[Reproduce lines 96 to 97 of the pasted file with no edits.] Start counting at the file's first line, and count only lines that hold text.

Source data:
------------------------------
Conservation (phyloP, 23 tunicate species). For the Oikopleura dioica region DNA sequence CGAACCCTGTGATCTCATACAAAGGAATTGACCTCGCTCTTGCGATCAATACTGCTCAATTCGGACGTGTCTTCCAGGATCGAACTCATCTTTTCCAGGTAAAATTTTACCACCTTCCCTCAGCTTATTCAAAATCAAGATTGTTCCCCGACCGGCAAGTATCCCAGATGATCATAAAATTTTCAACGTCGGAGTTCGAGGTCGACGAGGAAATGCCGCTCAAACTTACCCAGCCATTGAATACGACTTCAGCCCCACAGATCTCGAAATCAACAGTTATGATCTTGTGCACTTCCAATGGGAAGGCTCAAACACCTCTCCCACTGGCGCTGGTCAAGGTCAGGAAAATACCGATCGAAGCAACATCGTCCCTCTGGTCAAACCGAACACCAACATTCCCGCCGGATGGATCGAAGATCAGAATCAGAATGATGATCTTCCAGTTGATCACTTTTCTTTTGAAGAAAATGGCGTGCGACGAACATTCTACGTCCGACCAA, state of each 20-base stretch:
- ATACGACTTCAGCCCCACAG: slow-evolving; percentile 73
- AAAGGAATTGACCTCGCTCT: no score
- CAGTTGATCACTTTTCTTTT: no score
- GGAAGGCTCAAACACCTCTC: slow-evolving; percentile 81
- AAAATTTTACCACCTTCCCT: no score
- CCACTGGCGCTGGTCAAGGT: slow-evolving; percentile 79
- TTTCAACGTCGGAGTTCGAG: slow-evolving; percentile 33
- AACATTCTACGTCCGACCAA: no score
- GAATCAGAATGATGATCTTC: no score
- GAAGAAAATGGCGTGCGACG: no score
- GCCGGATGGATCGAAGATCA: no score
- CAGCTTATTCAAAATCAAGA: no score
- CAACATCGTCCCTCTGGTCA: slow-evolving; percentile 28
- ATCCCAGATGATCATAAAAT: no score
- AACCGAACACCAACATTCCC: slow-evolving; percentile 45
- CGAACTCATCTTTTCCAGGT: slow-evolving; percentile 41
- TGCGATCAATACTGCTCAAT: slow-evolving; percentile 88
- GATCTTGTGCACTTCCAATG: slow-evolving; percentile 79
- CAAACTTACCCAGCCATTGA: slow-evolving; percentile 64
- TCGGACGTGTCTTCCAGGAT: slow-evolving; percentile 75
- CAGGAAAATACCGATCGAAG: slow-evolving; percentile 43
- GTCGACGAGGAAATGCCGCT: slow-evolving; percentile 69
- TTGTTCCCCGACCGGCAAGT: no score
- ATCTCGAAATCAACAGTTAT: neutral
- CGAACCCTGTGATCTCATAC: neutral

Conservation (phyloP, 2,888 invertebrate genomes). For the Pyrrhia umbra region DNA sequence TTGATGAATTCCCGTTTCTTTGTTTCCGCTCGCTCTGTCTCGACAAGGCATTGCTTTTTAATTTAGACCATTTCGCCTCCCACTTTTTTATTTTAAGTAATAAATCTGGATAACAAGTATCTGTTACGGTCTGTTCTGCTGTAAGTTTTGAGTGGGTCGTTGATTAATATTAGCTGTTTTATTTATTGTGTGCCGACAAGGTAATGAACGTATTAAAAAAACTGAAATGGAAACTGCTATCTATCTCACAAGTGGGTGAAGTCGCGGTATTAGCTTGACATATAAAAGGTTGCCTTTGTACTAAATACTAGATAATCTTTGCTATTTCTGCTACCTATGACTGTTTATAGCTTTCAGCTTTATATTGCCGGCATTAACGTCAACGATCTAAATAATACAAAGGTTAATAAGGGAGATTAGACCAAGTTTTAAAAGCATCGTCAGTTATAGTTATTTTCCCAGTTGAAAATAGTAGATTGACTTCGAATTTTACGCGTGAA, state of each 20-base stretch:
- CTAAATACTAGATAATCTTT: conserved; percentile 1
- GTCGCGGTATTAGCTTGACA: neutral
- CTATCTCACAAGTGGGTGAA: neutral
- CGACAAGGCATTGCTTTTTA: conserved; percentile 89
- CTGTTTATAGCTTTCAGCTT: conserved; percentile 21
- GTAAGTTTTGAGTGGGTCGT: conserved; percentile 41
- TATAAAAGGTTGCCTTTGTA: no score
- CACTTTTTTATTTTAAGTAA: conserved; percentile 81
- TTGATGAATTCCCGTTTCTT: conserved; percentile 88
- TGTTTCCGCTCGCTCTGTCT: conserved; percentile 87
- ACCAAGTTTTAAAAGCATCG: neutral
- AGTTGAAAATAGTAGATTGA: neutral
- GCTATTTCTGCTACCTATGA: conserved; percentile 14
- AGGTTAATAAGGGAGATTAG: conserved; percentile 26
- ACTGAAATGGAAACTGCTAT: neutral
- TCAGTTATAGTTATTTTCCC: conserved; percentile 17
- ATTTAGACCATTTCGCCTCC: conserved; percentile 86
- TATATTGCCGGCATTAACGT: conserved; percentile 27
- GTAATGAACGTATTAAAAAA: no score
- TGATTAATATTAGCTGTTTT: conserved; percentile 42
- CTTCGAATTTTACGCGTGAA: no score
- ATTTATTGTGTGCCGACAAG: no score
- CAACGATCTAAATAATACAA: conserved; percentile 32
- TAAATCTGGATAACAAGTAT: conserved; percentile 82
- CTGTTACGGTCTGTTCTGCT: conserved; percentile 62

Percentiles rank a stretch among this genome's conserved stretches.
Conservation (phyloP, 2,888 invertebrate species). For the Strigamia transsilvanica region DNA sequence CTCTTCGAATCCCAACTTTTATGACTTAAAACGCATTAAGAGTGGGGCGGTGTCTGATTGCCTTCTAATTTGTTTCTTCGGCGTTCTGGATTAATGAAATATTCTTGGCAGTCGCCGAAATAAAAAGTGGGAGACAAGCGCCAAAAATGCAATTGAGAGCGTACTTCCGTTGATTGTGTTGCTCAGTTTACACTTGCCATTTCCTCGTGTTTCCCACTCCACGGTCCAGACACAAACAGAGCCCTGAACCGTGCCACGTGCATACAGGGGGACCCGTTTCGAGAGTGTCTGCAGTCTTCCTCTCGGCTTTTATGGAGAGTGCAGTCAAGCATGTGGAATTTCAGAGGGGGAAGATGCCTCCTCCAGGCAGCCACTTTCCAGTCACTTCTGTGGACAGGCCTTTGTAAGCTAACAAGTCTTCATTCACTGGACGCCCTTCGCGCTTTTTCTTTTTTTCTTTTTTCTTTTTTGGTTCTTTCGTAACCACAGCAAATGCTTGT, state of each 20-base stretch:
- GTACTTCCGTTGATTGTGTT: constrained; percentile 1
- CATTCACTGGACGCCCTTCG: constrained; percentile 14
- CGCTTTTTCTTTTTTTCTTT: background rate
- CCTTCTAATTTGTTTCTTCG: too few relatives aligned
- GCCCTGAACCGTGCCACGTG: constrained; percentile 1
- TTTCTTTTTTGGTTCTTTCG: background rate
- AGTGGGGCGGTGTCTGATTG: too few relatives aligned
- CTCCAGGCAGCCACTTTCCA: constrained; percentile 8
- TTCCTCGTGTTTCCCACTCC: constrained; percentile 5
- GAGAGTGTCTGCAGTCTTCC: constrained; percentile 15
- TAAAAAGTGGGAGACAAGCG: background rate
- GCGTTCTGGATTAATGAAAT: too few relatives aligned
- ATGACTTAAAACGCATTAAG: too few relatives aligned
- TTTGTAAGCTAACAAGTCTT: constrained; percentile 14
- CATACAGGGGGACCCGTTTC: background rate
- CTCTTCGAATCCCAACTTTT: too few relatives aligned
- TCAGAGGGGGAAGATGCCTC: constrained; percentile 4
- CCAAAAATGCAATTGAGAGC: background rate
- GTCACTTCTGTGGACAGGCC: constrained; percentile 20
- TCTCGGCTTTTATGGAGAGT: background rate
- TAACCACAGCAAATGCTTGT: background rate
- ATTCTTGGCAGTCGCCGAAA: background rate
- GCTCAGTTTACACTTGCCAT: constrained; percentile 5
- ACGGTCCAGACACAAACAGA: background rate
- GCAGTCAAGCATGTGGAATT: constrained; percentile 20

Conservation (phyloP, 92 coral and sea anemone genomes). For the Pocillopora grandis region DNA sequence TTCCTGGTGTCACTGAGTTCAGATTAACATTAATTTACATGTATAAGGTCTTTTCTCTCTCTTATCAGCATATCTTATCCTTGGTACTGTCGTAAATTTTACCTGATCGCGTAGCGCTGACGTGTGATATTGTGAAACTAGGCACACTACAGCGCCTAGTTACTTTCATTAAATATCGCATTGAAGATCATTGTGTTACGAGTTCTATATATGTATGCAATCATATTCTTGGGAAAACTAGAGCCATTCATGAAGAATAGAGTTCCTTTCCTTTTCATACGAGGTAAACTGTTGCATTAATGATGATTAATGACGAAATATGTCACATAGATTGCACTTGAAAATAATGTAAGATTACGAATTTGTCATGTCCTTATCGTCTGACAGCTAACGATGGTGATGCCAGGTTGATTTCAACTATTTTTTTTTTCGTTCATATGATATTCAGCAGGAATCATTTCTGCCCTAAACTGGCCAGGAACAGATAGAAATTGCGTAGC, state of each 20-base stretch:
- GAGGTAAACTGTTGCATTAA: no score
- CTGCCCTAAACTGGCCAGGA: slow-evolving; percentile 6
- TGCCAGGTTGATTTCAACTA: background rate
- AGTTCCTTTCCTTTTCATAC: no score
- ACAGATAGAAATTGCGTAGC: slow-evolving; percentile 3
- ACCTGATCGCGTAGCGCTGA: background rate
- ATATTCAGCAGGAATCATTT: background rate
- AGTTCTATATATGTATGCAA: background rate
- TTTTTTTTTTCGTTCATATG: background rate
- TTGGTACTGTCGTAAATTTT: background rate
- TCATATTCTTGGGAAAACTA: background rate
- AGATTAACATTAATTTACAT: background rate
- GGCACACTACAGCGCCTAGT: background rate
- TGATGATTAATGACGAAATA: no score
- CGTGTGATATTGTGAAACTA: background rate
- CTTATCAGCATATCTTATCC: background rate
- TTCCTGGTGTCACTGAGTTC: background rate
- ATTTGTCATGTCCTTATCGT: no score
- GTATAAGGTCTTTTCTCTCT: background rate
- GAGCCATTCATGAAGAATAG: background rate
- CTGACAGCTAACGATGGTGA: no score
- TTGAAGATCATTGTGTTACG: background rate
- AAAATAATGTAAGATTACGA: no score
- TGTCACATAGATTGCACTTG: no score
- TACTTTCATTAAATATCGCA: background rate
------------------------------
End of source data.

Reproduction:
- CTTATCAGCATATCTTATCC: background rate
- TTCCTGGTGTCACTGAGTTC: background rate